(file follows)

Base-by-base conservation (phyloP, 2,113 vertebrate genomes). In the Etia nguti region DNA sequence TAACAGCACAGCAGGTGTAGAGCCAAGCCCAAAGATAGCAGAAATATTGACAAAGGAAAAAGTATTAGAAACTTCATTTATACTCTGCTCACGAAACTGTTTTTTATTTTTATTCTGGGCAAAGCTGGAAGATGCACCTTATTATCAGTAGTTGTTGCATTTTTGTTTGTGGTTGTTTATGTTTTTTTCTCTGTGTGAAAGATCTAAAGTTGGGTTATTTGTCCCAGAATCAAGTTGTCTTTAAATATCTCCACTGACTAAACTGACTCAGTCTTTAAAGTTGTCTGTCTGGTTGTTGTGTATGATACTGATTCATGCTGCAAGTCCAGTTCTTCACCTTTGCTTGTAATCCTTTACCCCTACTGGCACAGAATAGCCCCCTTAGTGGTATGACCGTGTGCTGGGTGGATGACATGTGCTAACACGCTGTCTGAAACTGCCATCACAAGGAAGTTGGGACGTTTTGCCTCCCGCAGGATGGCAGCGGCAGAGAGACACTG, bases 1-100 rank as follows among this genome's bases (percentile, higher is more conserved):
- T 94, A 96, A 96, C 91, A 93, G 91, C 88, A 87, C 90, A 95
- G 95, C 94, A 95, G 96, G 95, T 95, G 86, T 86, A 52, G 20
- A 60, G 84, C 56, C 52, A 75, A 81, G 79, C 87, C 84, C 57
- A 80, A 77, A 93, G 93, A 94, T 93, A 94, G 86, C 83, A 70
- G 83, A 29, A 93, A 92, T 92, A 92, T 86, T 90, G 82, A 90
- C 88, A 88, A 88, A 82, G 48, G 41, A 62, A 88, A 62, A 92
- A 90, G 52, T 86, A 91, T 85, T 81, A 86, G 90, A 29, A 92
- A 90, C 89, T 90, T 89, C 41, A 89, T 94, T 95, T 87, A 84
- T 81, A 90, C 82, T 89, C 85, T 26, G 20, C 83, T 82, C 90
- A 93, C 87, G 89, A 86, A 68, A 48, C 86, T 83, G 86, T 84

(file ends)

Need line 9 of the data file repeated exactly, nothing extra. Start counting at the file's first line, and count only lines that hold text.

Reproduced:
- A 90, C 89, T 90, T 89, C 41, A 89, T 94, T 95, T 87, A 84